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ICANN Newsletter | Week ending 1 August 2014

News from the Internet Corporation for Assigned Names and Numbers

Announcements This Week

Board Extends Term of ICANN President

1 August 2014 | The ICANN Board has extended by two years the contract of President and Chief Executive Officer Fadi Chehadé. It will now run until 30 June 2017.

Join Us for a Webinar on the Name Collision Occurrence Management Framework

1 August 2014 | ICANN will be holding a webinar to provide information regarding the Name Collision Occurrence Management Framework. There will be two sessions to accommodate different time zones.

ICANN Approves Name Collision Occurrence Management Framework | Special IP Address ( Alerts System Administrators of Potential Issue

1 August 2014 | ICANN today announced the approval of the Name Collision Occurrence Management Framework by the ICANN Board New gTLD Program Committee (NGPC). The framework implementation requirements were developed with input from many sources including the ICANN community, a report published by JAS Global Advisors LLC, and advice from the Security and Stability Advisory Committee (SSAC).

ICANN Tells U.S. Court That ccTLDs Are Not "Property" | Files Motion to Quash in U.S. Legal Action Aimed at Seizing Top-Level Domains

30 July 2014 | Washington, DC… The Internet Corporation for Assigned Names and Numbers (ICANN) has told a U.S. federal court in the District of Columbia, that a country code Top-Level Domain (ccTLD) cannot be considered "property," and thus cannot be attached by plaintiffs in a lawsuit, who are trying to obtain the assets of countries that they argued have supported terrorism.

ICANN Approves Investment Policy Statement Update for 2014

30 July 2014 | As part of ICANN's responsibility to perform periodic reviews of the ICANN Investment Policy Statement, a revised policy has been approved by ICANN's Board of Directors implementing a number of minor changes.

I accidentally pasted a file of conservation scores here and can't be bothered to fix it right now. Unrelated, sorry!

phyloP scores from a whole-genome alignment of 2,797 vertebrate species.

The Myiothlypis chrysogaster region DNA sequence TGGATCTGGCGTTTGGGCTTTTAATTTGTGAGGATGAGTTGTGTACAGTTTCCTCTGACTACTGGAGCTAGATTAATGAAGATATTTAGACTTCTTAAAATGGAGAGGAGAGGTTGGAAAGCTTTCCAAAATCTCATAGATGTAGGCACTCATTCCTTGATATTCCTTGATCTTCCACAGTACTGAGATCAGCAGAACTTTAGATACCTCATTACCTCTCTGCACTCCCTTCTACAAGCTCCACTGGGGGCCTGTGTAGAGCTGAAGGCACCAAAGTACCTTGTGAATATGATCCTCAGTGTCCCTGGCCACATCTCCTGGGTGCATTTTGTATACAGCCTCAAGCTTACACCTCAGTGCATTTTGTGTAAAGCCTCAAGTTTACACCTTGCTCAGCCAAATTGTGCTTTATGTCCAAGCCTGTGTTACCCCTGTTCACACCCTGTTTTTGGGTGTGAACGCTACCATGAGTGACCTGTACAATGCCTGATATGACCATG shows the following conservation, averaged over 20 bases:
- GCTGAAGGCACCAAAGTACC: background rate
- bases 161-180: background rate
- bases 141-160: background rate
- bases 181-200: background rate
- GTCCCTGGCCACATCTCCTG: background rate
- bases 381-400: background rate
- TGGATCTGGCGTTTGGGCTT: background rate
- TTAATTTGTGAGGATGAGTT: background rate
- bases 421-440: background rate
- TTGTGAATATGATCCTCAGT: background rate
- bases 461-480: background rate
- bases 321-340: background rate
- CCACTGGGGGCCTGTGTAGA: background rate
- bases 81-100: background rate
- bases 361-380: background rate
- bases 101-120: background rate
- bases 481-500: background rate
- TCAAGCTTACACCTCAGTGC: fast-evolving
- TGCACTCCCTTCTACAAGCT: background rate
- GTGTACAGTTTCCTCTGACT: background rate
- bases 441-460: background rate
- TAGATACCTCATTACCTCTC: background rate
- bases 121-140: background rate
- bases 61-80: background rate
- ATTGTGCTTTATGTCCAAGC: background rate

Registry Services Technical Evaluation Panel (RSTEP) Report on Public Interest Registry's Request to Implement Technical Bundling in .NGO and .ONG

29 July 2014 | To obtain community input on the Registry Services Technical Evaluation Panel (RSTEP) report regarding Public Interest Registry's (PIR) request to implement technical bundling of second level domains for .NGO and .ONG. PIR defines technical bundling as a set of two different gTLDs, with identical second level labels for which certain parameters are shared.

Upcoming Events

12-16 October 2014: 51st International Public ICANN Meeting – Los Angeles


ICANN Bylaws

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Strategic Plan, 2012 - 2015

Adopted FY14 Operating Plan and Budget

Domain Name System
Internationalized Domain Name ,IDN,"IDNs are domain names that include characters used in the local representation of languages that are not written with the twenty-six letters of the basic Latin alphabet ""a-z"". An IDN can contain Latin letters with diacritical marks, as required by many European languages, or may consist of characters from non-Latin scripts such as Arabic or Chinese. Many languages also use other types of digits than the European ""0-9"". The basic Latin alphabet together with the European-Arabic digits are, for the purpose of domain names, termed ""ASCII characters"" (ASCII = American Standard Code for Information Interchange). These are also included in the broader range of ""Unicode characters"" that provides the basis for IDNs. The ""hostname rule"" requires that all domain names of the type under consideration here are stored in the DNS using only the ASCII characters listed above, with the one further addition of the hyphen ""-"". The Unicode form of an IDN therefore requires special encoding before it is entered into the DNS. The following terminology is used when distinguishing between these forms: A domain name consists of a series of ""labels"" (separated by ""dots""). The ASCII form of an IDN label is termed an ""A-label"". All operations defined in the DNS protocol use A-labels exclusively. The Unicode form, which a user expects to be displayed, is termed a ""U-label"". The difference may be illustrated with the Hindi word for ""test"" — परीका — appearing here as a U-label would (in the Devanagari script). A special form of ""ASCII compatible encoding"" (abbreviated ACE) is applied to this to produce the corresponding A-label: xn--11b5bs1di. A domain name that only includes ASCII letters, digits, and hyphens is termed an ""LDH label"". Although the definitions of A-labels and LDH-labels overlap, a name consisting exclusively of LDH labels, such as"""" is not an IDN."